- Be there for your loved one with a diagnosis. Just Be.
Are there practical things I can do to reduce the impacts of trauma?By feeling more in control of your body, safer and more connected there is a lot of research to show that there is a positive, physical impact on the brain. In particular if you can calm anxiety you create the conditions that allow neural passages to open up, send messages, and possibly even regrow.
Recently I saw Dr Gregory Willis of The Bronowski Institute speak. He is an expert in Parkinson’s disease. With over 20 years of medical and scientific research and literally thousands of patients he is showing that if you treat the depression and anxiety that comes along with the brain changes + diagnosis trauma of Parkinson’s then you reduce the need for high levels of medication (research not embraced by many pharmaceutical companies). What THAT means is a longer and more fulfilling life with Parkinson’s and less chance of overdose. He supports the use of light retina treatment and anxiety-reducing practices alongside medication in treatment. Those anxiety-reducing practices are things like:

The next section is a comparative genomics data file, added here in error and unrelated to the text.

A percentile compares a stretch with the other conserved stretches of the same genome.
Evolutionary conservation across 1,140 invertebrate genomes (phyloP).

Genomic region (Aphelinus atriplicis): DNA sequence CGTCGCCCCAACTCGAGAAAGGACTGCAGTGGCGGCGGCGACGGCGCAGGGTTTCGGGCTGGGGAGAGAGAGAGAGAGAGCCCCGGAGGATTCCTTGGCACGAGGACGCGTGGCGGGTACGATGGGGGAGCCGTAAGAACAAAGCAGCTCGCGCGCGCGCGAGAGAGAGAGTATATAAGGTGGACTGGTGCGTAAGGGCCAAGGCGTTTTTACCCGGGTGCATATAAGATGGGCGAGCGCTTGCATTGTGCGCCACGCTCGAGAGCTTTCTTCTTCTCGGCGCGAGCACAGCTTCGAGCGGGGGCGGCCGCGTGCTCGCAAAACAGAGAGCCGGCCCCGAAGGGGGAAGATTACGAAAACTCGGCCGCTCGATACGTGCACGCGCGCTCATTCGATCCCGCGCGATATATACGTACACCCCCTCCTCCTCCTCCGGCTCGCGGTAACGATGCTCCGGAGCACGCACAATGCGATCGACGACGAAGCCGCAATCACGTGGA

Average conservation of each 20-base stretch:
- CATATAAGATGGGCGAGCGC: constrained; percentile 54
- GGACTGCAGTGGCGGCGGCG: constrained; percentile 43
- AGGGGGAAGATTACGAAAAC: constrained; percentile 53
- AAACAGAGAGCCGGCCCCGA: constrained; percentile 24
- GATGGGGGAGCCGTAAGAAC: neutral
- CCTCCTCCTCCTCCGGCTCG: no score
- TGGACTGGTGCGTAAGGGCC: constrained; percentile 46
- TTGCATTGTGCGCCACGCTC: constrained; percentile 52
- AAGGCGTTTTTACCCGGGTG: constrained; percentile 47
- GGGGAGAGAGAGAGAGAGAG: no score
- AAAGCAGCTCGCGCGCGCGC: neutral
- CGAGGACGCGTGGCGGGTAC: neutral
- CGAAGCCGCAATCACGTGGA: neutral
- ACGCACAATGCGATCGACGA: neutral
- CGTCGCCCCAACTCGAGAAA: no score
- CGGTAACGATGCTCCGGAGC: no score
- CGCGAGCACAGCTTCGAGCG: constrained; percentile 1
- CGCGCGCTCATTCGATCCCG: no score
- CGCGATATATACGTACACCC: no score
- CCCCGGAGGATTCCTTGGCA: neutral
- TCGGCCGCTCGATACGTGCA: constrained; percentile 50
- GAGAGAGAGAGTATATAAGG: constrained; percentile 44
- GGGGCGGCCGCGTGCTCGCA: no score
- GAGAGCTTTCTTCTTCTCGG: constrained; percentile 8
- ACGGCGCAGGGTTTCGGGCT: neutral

- Mindfulness techniques
- Deep breathing
- Specialised yoga classes for addressing trauma
Because guess what? You are allowed to be: Furious. Confused. Terrified. Sorrowful. Or even Numb.
- Soothe your emotions creatively
Feeling that they had to be ‘strong’ in only one way (e.g.: silence by not ‘burdening others’) is actually one of the biggest regrets most people I work with share, at some time of their lives.
- Talk about it, share it, reflect on what it means
- It’s OK to be vulnerable
Dr Judith Herman herself says that trauma recovery can only take place within the context of relationship. If we don’t see ourselves or each other as worthy of having a say in relationships: with friends, family and our doctor who is making life-changing decisions for us, then we will, as a society confronting life threatening diagnoses every day, continue to struggle with this vital understanding of the relationship between the body, the mind and ultimately our own wellness. Dealing with a diagnosis can be traumatic, but it doesn’t have to be.
Nicole Hind is an Australian Online Counsellor who fiercely believes that we all have stories that deserve to be wrenched out of the shadows, increase a sense of hope, of self-worth, and provide clarity on how to approach challenges for the rest of our lives. You can get in touch with her or read more of her blogs at www.unveiledstories.com.